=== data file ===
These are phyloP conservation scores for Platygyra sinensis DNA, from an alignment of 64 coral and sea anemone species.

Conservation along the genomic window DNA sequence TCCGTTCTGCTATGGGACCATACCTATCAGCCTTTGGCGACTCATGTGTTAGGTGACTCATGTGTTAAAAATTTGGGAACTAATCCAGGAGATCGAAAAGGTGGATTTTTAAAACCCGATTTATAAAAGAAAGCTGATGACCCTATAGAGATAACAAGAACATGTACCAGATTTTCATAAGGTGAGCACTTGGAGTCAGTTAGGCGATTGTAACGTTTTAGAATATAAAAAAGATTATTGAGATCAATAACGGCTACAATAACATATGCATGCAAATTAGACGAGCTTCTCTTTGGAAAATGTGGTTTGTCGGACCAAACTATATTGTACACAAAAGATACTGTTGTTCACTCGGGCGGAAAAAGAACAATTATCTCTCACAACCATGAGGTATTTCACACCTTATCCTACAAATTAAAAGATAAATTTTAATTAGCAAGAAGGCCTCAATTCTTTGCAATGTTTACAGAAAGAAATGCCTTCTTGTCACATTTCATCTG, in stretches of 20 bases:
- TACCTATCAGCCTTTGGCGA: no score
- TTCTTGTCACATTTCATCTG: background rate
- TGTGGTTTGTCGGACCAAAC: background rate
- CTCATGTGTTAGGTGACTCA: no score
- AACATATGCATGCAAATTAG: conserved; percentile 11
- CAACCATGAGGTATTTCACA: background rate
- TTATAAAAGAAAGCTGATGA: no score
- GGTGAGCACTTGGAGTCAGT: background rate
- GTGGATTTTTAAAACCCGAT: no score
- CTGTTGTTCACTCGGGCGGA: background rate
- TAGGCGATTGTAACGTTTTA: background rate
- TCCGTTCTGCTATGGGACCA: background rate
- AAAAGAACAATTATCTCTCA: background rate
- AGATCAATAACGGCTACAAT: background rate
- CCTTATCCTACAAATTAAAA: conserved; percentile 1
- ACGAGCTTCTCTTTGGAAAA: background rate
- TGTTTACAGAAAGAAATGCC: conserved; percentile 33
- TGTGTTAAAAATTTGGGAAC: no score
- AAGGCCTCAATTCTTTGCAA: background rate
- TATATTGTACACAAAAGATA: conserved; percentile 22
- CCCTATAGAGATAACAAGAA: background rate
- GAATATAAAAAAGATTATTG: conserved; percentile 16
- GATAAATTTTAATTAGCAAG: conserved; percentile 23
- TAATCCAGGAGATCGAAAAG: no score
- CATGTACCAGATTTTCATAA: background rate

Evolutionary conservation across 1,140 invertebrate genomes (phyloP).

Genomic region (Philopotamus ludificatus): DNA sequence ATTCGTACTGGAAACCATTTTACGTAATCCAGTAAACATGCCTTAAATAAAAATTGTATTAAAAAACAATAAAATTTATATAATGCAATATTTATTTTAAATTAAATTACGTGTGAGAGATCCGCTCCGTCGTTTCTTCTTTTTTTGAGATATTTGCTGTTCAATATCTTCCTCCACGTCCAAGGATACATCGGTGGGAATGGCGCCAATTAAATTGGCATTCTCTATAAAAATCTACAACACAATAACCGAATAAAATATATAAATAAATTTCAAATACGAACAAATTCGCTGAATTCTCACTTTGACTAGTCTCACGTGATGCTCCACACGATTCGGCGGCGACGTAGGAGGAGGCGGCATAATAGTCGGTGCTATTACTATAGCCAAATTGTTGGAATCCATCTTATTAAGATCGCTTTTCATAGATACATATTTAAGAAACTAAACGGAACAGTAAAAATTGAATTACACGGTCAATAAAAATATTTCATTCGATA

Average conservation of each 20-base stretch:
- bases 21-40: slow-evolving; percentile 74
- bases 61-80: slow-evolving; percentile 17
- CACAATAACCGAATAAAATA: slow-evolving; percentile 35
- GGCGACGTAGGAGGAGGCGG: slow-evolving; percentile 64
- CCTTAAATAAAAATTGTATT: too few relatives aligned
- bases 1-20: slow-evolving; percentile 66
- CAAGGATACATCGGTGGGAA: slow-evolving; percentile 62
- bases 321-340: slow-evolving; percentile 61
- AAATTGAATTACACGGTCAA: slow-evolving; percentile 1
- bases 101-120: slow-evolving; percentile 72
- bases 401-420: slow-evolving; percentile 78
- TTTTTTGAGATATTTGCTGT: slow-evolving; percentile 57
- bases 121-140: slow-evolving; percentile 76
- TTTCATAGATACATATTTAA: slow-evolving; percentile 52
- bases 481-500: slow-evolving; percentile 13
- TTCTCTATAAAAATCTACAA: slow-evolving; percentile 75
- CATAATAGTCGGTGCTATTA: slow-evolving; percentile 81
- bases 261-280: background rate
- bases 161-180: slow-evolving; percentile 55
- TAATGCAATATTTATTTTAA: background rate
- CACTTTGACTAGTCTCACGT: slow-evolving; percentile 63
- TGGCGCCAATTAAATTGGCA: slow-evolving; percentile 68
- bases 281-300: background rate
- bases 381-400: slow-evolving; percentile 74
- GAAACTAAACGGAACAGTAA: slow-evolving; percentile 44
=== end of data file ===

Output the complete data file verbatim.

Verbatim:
These are phyloP conservation scores for Platygyra sinensis DNA, from an alignment of 64 coral and sea anemone species.

Conservation along the genomic window DNA sequence TCCGTTCTGCTATGGGACCATACCTATCAGCCTTTGGCGACTCATGTGTTAGGTGACTCATGTGTTAAAAATTTGGGAACTAATCCAGGAGATCGAAAAGGTGGATTTTTAAAACCCGATTTATAAAAGAAAGCTGATGACCCTATAGAGATAACAAGAACATGTACCAGATTTTCATAAGGTGAGCACTTGGAGTCAGTTAGGCGATTGTAACGTTTTAGAATATAAAAAAGATTATTGAGATCAATAACGGCTACAATAACATATGCATGCAAATTAGACGAGCTTCTCTTTGGAAAATGTGGTTTGTCGGACCAAACTATATTGTACACAAAAGATACTGTTGTTCACTCGGGCGGAAAAAGAACAATTATCTCTCACAACCATGAGGTATTTCACACCTTATCCTACAAATTAAAAGATAAATTTTAATTAGCAAGAAGGCCTCAATTCTTTGCAATGTTTACAGAAAGAAATGCCTTCTTGTCACATTTCATCTG, in stretches of 20 bases:
- TACCTATCAGCCTTTGGCGA: no score
- TTCTTGTCACATTTCATCTG: background rate
- TGTGGTTTGTCGGACCAAAC: background rate
- CTCATGTGTTAGGTGACTCA: no score
- AACATATGCATGCAAATTAG: conserved; percentile 11
- CAACCATGAGGTATTTCACA: background rate
- TTATAAAAGAAAGCTGATGA: no score
- GGTGAGCACTTGGAGTCAGT: background rate
- GTGGATTTTTAAAACCCGAT: no score
- CTGTTGTTCACTCGGGCGGA: background rate
- TAGGCGATTGTAACGTTTTA: background rate
- TCCGTTCTGCTATGGGACCA: background rate
- AAAAGAACAATTATCTCTCA: background rate
- AGATCAATAACGGCTACAAT: background rate
- CCTTATCCTACAAATTAAAA: conserved; percentile 1
- ACGAGCTTCTCTTTGGAAAA: background rate
- TGTTTACAGAAAGAAATGCC: conserved; percentile 33
- TGTGTTAAAAATTTGGGAAC: no score
- AAGGCCTCAATTCTTTGCAA: background rate
- TATATTGTACACAAAAGATA: conserved; percentile 22
- CCCTATAGAGATAACAAGAA: background rate
- GAATATAAAAAAGATTATTG: conserved; percentile 16
- GATAAATTTTAATTAGCAAG: conserved; percentile 23
- TAATCCAGGAGATCGAAAAG: no score
- CATGTACCAGATTTTCATAA: background rate

Evolutionary conservation across 1,140 invertebrate genomes (phyloP).

Genomic region (Philopotamus ludificatus): DNA sequence ATTCGTACTGGAAACCATTTTACGTAATCCAGTAAACATGCCTTAAATAAAAATTGTATTAAAAAACAATAAAATTTATATAATGCAATATTTATTTTAAATTAAATTACGTGTGAGAGATCCGCTCCGTCGTTTCTTCTTTTTTTGAGATATTTGCTGTTCAATATCTTCCTCCACGTCCAAGGATACATCGGTGGGAATGGCGCCAATTAAATTGGCATTCTCTATAAAAATCTACAACACAATAACCGAATAAAATATATAAATAAATTTCAAATACGAACAAATTCGCTGAATTCTCACTTTGACTAGTCTCACGTGATGCTCCACACGATTCGGCGGCGACGTAGGAGGAGGCGGCATAATAGTCGGTGCTATTACTATAGCCAAATTGTTGGAATCCATCTTATTAAGATCGCTTTTCATAGATACATATTTAAGAAACTAAACGGAACAGTAAAAATTGAATTACACGGTCAATAAAAATATTTCATTCGATA

Average conservation of each 20-base stretch:
- bases 21-40: slow-evolving; percentile 74
- bases 61-80: slow-evolving; percentile 17
- CACAATAACCGAATAAAATA: slow-evolving; percentile 35
- GGCGACGTAGGAGGAGGCGG: slow-evolving; percentile 64
- CCTTAAATAAAAATTGTATT: too few relatives aligned
- bases 1-20: slow-evolving; percentile 66
- CAAGGATACATCGGTGGGAA: slow-evolving; percentile 62
- bases 321-340: slow-evolving; percentile 61
- AAATTGAATTACACGGTCAA: slow-evolving; percentile 1
- bases 101-120: slow-evolving; percentile 72
- bases 401-420: slow-evolving; percentile 78
- TTTTTTGAGATATTTGCTGT: slow-evolving; percentile 57
- bases 121-140: slow-evolving; percentile 76
- TTTCATAGATACATATTTAA: slow-evolving; percentile 52
- bases 481-500: slow-evolving; percentile 13
- TTCTCTATAAAAATCTACAA: slow-evolving; percentile 75
- CATAATAGTCGGTGCTATTA: slow-evolving; percentile 81
- bases 261-280: background rate
- bases 161-180: slow-evolving; percentile 55
- TAATGCAATATTTATTTTAA: background rate
- CACTTTGACTAGTCTCACGT: slow-evolving; percentile 63
- TGGCGCCAATTAAATTGGCA: slow-evolving; percentile 68
- bases 281-300: background rate
- bases 381-400: slow-evolving; percentile 74
- GAAACTAAACGGAACAGTAA: slow-evolving; percentile 44